We get both extremes: Agents competing for the commission will give a property an unrealistically high value to get the work.Later, when it doesn’t sell, they suggest a lower price. In places where there is little or no competition, they will give it a low value to get a quick sale.

In these internet days, there are plenty of websites that will tell you what your neighbours houses have been selling for.

None of this matters a jot if you are not selling.

“Counted” for what?

By the county assessor in determining your property tax? If so, be happy, you’re paying lower taxes.

By your real estate agent in determining how much you should list your house for? If so, then tell them to pound sand. You are the person to determine the value of your house, not them. If you want to exclude the below market fire sale, then do so, and ask them to run the comps without it. The agent works for you.

Actually it does.

In my neighborhood we had a couple of houses that were distress sales and went for something like one-third less than they should have. The tax assessor counted the sales when setting our appriasal and our property taxes went down a tiny bit.

This depends very much on who is generating the comps, and why.

I used to work in a title office, and was one of the people to pull comps for realtors. To be brutally honest, this was a very slapdash process. Similar square footage, bed/bath count, quarter mile radius, pulls sales within the last year. Done. You might do a little editing if something is obviously way off, but basically, it was 2 minutes worth of effort, max. Now, this is just to generate a starting point for realtors to work with. It’s up to them to decide what is relevant and what is not, so don’t let them tell you that a given sale “has to count” because that’s hogwash.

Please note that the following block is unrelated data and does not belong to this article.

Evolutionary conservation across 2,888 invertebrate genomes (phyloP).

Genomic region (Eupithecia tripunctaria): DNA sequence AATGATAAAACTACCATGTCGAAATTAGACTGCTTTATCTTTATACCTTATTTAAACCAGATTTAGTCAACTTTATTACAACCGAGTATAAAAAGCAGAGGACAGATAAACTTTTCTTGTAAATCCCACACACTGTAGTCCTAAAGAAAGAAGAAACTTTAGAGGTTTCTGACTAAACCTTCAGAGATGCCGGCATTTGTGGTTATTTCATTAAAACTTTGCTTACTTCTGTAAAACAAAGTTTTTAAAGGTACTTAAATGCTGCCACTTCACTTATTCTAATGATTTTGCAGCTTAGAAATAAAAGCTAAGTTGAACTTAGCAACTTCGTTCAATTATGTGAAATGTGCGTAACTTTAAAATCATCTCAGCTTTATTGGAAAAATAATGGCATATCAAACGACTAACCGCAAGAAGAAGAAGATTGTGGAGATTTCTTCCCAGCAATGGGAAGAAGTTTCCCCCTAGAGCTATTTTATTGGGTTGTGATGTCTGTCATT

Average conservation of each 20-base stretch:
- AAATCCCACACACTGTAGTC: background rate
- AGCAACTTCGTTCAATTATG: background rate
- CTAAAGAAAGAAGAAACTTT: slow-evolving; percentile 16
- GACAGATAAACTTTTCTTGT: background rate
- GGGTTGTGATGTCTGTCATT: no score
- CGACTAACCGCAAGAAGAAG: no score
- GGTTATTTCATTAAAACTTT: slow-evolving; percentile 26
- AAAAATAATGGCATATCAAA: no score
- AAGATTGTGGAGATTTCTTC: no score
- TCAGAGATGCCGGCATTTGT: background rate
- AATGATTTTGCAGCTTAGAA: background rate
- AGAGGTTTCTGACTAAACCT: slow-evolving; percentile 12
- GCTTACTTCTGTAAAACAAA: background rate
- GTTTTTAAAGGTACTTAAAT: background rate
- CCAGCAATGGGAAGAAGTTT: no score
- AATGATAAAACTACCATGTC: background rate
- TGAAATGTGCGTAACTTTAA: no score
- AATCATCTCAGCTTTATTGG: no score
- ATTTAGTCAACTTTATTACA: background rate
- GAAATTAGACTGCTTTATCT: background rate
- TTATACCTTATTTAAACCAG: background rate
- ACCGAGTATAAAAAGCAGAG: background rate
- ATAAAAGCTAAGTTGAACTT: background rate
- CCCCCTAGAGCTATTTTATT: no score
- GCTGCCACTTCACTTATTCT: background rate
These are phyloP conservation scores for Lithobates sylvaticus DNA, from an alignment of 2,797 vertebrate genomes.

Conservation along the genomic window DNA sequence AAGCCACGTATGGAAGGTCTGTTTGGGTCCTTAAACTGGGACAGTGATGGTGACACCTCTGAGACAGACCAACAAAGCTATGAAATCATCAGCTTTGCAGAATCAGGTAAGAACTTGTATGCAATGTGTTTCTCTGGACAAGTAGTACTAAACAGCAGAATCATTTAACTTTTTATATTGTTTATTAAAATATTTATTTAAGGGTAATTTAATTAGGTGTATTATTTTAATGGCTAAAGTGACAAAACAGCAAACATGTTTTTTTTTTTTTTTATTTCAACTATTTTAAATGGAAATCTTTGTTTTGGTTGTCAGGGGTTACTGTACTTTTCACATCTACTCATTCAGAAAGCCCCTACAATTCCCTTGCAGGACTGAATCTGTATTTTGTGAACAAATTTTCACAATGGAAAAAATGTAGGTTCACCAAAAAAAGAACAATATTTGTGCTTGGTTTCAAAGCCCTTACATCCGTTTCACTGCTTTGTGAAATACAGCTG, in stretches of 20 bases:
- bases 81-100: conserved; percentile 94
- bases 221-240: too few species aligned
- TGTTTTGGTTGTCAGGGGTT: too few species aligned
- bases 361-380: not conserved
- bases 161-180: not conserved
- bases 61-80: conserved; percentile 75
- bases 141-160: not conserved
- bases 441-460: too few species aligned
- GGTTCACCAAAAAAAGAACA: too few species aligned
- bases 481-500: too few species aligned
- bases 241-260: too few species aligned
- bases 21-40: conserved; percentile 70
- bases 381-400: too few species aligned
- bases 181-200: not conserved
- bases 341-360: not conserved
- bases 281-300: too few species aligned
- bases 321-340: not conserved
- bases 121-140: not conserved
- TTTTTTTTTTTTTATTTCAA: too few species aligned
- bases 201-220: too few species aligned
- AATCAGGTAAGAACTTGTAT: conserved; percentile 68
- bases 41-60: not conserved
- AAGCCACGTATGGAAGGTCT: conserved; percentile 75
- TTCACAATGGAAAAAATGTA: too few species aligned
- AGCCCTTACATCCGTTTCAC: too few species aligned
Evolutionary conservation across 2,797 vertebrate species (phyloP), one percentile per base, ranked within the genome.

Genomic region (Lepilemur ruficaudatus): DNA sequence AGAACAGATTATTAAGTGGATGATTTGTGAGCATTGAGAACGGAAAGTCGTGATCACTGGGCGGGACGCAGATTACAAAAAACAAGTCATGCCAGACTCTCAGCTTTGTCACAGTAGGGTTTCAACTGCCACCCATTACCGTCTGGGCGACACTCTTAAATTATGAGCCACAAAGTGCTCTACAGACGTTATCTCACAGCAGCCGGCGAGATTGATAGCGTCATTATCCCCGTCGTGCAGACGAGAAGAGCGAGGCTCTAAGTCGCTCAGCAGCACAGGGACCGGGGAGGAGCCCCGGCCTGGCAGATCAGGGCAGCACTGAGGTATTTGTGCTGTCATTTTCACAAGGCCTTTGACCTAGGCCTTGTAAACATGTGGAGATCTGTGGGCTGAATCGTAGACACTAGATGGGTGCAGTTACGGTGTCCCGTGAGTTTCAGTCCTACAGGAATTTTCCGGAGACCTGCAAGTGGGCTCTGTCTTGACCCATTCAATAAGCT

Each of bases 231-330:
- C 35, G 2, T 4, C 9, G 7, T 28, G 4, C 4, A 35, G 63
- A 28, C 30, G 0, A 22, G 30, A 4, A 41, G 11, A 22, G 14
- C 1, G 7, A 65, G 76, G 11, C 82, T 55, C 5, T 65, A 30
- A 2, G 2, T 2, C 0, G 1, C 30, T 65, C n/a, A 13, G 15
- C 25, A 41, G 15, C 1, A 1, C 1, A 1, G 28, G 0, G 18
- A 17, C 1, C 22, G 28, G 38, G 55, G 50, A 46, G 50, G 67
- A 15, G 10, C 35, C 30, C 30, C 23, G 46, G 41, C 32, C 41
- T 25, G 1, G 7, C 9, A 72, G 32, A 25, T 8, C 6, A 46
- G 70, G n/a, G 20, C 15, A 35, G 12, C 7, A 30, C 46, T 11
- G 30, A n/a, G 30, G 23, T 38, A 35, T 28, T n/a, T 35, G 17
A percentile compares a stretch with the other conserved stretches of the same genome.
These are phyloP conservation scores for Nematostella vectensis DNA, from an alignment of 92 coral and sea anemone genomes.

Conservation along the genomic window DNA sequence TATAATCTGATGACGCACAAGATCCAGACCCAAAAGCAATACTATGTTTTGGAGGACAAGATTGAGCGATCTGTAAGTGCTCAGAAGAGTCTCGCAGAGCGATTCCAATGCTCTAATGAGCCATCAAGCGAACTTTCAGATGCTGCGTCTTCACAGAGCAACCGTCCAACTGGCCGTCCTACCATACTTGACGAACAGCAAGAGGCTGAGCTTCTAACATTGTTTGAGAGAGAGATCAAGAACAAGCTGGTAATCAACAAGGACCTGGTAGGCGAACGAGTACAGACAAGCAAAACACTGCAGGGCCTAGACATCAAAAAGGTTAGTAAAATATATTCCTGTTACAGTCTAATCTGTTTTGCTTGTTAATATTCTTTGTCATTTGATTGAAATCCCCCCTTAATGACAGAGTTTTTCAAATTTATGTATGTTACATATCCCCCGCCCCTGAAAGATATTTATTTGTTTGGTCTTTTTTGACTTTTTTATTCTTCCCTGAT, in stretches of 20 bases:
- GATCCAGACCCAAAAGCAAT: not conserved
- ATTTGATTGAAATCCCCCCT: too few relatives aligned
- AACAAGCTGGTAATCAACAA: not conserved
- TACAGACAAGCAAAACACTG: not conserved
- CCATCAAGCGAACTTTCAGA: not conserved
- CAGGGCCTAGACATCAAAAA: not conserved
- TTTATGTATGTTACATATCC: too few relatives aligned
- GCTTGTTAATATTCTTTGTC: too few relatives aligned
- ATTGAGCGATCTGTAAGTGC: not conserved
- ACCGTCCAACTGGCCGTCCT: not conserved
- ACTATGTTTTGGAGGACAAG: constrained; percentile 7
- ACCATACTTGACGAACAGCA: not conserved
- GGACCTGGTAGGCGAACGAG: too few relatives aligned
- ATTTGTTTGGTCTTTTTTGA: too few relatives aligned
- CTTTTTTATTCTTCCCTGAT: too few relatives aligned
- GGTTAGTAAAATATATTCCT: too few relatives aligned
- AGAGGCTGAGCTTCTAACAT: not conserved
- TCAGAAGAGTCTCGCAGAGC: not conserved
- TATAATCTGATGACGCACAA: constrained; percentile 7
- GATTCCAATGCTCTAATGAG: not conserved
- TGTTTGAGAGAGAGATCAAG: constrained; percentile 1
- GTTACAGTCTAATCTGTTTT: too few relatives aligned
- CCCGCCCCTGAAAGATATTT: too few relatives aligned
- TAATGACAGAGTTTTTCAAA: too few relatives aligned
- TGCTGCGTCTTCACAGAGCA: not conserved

Now, for appraisal for the purposes of mortgage valuation or taxes assessed, that’s a different story. There are rules for that, and they may well require including some bad data sometimes. I can’t speak to the details of that aspect of it.

If you are actually selling, those sales could still make a difference. “Fire sale” or no, the fact that many properties recently sold in your area may mean that anybody who was looking, or even thinking of looking for a house in your area has already found one.

It still comes down to supply and demand.

Real estate agent here, with 18 years experience in one state.

Your hypothetical example is a good one of a sale that would NOT count, as long as the appraiser knew the circumstances. That’s because it would not qualify as *an arms-length sale. * It’s not uncommon for parents to give their offspring a break on a property price.

As far as “does the special housing for college people” question goes, that’s a definite maybe. Is such housing limited to college people by law or practice? If by law, those properties should not be included in general price calculations; otherwise, they should.

I often get calls from appraisers regarding some property I sold recently, asking for the circumstances (which may not be obvious from public records or MLS data). “Was this an arms-length sale?” is the most common question. They also want to know if the seller had some reason to sell for an extremely low price. Since I’m not an appraiser, I don’t know how they factor that in, but it’s in there someplace.

If the house dumping by the college was for a finite number of properties, and they are now gone, they will have the greatest effect in other sales in the neighborhood only for a short time (maybe 1-3 years). Eventually, prices will stabilize – some people who bought them will realize an extraordinary profit by selling, especially after the capital-gains waiting period has lapsed. Perhaps they were bought exactly for that purpose. Soon, there will be no difference between those houses and others, location or not.